For years I feared doubt; to me, it was a sign of weakness. It's better to be sure. It's better to know the answer. It's better to just believe. Expressing doubt meant a loss of faith, and losing faith meant disappointing God. Growing up religious, if I was asked a question I didn't know the answer to, I'd change the subject. I didn't want to look like I didn't understand the beliefs I was handed down.
But I didn't, and it terrified me.
Saying, "I don't know."
As a pastor's daughter, I was hard on myself for not "getting it". As a pastor's wife who worked primarily with teens, I forgave myself. I decided it was more important for me to explore how to interact with my beliefs. I chose to be honest with myself, and saying, "I don't know," grounded me. I became a seeker, leaning heavily on the practices of Christianity: reading my bible, praying, attending small groups, consulting with those who were older and wiser.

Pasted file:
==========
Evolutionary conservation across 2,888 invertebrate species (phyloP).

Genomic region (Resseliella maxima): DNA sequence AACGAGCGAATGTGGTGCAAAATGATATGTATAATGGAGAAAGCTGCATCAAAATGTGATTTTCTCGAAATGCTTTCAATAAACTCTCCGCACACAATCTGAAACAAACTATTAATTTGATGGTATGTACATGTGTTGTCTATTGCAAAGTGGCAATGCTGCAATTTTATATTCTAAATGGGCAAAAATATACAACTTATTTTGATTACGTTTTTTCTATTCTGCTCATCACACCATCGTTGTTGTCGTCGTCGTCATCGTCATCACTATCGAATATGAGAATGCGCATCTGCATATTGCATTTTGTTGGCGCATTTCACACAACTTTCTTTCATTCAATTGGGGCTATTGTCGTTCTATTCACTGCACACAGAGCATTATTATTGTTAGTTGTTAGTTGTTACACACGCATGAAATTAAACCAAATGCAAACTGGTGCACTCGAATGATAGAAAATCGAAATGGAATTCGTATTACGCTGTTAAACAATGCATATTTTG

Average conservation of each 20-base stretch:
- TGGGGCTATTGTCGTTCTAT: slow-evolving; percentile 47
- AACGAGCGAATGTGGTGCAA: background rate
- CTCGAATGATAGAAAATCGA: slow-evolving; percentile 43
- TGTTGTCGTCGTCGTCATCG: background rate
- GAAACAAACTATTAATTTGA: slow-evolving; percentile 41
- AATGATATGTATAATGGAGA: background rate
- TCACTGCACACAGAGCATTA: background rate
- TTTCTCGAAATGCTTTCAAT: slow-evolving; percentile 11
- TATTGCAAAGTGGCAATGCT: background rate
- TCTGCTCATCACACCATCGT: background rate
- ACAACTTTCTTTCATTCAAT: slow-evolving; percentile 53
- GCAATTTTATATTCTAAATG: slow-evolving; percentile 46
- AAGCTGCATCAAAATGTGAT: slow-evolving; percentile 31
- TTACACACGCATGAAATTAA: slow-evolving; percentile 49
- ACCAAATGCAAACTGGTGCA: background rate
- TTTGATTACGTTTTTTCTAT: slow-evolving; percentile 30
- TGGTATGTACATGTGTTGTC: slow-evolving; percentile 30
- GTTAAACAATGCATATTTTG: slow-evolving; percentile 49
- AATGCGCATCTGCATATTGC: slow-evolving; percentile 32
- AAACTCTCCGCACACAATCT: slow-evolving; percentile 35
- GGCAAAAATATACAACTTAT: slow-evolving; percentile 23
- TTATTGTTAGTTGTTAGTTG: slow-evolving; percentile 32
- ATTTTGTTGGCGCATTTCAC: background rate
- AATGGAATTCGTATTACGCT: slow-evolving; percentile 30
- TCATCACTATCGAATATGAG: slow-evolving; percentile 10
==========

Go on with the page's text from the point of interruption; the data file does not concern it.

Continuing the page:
Teaching what I didn't know allowed me to embrace my doubts. I leaned on scriptures that pointed to us "never knowing" as my foundation. But as I taught junior high and high school students how to explore their doubts - encouraging them to own their beliefs - I began to recognize that many of my beliefs were not mine.
I needed to clear religion out of my brain, restore to "factory settings" if you will.
I've changed my mind about doubt.
As I've embraced changing my mind, doubt has played a key role. Doubt addresses my hesitations, clarifying what's in my heart versus what's in my head. Doubt comforts. Doubt reminds me I don't need to know the answer, that asking questions and seeking is what moves me forward.
"Not all those who wander are lost."
Doubt has taught me how to accept my nomadic spirituality. Without it, I wouldn't know how to choose my beliefs for myself.
Doubt is an important element of my faith, and my faith isn't confined by religion.